It’s a good thing that many Portlanders wax grandiloquent at the drop of a beret about how precious art is and how much value it creates and how much it’s worth to them and how it should be supported by the government and even special taxes if needed.
Because according to a story in today’s Oregonian, Stumptown citizens are getting ready to watch their already significant subsidy for Portland Center Stage’s goliath Armory building tick up yet another $2 million in the form of additional debt forgiveness from the PDC. That’s on top of the $2 million the PDC forgave back in June. Who knows what the net number to date is of total public resources spent on the ill-conceived Titanic project. But it’s obviously north of $4 million.
There’s a much, much bigger story here that someone needs to write, one that goes all the way back to Vera Katz, and with luck real journalists are working on it. In a nutshell, the fantasy of what art is worth, and the soft spot developers have for empire building and “citadels”, as Mike Daisey calls them, are grinding across the reef of financial reality. And if people won’t pay what it costs in the form of buying tickets, who picks up the difference? Apparently the taxpayers.
Portland has massively subsidized a product its citizens don’t want – at least not at a price sufficient to pay for it. The idea that we should continue to subsidize loss-making artistic activities of sometimes questionable quality to the tune of millions of dollars because they somehow enrich our lives is ludicrous – especially when the city could be helping to support smaller arts groups that CAN pay their way.
And don’t be distracted by claims of how environmentally sound the building is, as if that somehow provides solace for the city losing millions of dollars on it. That’s just the Emperor’s new clothes. The greenest structure is always the one you don’t build. Spending tens of millions of dollars on a building in downtown Portland that is not needed and can’t sustain itself financially has a huge environmental cost. The Armory was a boondoggle, straight out of a Mike Daisey monologue about how regional American theatres focus more on real estate development than art – and artists.
What’s sad here is how much Portland COULD have achieved in the theatre world with the amount of money that has been squandered on the Armory. Today, ten years or more on from when the idea of building a new flagship space in town was born, Portland should have by now put itself on the map with a performing arts space and brand every bit as unique as the city’s music, bike, or food scenes. But that hasn’t happened. Imagine if, instead of deciding to plow all that city money into a single large theatre, the city had spread it around between 10-20 companies? What might the local ecosystem look like?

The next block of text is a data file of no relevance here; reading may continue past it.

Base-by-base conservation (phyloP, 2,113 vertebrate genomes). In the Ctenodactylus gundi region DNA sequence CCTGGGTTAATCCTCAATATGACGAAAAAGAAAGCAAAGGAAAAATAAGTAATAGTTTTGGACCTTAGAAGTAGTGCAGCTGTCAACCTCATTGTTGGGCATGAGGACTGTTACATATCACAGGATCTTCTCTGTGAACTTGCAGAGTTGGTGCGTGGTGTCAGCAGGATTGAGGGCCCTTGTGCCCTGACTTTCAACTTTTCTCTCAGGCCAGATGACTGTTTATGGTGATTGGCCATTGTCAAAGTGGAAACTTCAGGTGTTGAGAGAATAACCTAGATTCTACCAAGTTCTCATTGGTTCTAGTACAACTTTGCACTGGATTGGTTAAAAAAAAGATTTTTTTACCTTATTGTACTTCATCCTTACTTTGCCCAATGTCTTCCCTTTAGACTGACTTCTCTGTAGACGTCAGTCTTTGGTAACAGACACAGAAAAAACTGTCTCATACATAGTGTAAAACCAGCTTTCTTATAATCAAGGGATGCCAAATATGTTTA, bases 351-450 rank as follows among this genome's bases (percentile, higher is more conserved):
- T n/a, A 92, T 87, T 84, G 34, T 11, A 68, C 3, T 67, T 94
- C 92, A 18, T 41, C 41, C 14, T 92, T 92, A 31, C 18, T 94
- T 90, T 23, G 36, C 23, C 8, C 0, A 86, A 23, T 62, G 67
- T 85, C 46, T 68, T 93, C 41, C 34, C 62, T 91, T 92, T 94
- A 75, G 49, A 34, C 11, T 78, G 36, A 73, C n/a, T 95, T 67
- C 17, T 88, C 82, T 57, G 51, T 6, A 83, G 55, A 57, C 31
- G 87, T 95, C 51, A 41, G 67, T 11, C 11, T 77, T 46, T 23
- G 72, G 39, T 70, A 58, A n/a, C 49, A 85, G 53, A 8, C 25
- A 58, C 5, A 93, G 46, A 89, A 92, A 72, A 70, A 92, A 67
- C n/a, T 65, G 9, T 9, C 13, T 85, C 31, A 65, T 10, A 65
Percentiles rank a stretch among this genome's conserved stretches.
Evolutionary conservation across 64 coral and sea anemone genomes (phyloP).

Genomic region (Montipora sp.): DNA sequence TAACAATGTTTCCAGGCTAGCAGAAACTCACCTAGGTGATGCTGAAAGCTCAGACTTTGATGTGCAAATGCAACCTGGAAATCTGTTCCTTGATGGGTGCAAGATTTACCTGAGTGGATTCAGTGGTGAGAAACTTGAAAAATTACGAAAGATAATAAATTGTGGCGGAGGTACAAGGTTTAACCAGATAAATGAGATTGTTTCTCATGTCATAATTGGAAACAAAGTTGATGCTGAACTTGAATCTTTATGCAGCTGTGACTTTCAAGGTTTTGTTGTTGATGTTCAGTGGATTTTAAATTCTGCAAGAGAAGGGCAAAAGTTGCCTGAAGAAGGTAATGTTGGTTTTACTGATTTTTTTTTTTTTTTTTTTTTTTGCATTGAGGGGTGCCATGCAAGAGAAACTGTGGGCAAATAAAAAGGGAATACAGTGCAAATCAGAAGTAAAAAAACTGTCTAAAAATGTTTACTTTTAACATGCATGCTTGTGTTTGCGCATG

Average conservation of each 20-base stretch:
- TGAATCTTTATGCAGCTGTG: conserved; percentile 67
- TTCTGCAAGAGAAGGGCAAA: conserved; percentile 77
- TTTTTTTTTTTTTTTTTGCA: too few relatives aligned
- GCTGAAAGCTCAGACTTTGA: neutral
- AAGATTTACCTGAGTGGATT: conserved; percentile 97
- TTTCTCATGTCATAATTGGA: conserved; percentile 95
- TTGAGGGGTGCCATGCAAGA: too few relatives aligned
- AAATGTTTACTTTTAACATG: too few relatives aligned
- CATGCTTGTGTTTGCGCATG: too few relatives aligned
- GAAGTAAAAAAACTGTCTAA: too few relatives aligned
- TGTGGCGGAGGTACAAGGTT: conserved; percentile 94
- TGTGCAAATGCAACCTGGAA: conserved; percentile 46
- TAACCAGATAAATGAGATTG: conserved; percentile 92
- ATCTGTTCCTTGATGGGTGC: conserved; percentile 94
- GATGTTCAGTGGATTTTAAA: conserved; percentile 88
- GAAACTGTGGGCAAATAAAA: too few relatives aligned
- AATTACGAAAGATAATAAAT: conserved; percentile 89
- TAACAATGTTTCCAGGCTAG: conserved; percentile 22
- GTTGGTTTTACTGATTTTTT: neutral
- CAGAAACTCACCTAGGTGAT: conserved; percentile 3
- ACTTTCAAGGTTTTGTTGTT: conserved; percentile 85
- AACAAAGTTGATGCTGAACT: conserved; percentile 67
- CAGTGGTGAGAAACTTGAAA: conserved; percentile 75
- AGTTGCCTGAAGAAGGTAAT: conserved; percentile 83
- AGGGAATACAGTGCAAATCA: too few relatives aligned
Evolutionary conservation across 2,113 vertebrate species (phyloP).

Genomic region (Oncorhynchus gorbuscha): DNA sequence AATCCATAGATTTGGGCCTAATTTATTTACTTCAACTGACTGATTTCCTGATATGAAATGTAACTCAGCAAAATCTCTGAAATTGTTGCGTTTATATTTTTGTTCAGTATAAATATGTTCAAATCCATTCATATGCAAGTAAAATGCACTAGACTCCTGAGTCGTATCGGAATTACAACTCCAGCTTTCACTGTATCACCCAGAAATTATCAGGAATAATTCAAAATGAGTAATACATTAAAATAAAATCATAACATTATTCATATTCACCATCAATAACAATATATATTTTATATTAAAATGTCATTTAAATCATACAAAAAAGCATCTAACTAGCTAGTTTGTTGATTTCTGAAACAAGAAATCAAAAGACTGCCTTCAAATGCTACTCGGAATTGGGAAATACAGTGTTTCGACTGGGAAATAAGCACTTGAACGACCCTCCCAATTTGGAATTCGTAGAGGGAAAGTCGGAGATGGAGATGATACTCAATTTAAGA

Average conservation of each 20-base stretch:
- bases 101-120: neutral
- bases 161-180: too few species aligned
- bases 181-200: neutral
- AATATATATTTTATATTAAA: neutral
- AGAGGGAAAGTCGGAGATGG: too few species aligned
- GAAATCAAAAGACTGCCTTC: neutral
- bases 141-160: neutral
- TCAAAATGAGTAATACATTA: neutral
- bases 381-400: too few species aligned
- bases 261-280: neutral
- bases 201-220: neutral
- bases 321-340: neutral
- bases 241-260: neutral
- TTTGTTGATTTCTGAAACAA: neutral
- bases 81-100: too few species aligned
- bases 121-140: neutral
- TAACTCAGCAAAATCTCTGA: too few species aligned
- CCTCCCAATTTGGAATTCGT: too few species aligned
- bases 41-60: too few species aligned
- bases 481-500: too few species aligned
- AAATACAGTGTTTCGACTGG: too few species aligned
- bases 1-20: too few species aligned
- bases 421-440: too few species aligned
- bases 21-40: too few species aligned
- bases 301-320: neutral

Like loads of Americans in the early 2000’s, Portland Center Stage was taken in by big real estate dreams and bought more house than it could ever possibly afford. And who handed over the pen and encouraged them to sign? Apparently the city and a bevy of construction interests. Now the bill has come due, and it’s pretty clear PCS expects the city to smile and say not to worry – the citizens of Portland are all too happy to take the loss in support of great art.
It would be interesting to know what if anything hasn’t panned out according to the original plan for the Armory. When the projections were run and assumptions plugged in, was it believed that people would pay a lot more for tickets than they actually will? Did shows cost more than planned? Is attendance below anticipated? To be millions of dollars short, something big must have changed. Where did the shortfall occur? If it was known in advance that these would be the numbers from the outset and that PCS would never be able to pay back the loans – the project never should have been initiated without a public vote.
And if the answer is that yes, Portland citizens’ tax dollars are now the only thing standing in between PCS and an Intiman style vanishing act? Then the public should absolutely have a role in selecting leadership and overseeing the organization.
In the real world, the proper response to “I don’t have your $4 million” is either a) you’re fired or b) I’m sending Vinnie over to get it. And he’s kinda impatient.
Meanwhile, expect a deafening silence on this important issue from the local arts “media”.
Where’s Mike Daisey when you need him?
Stay tuned for follow on stories.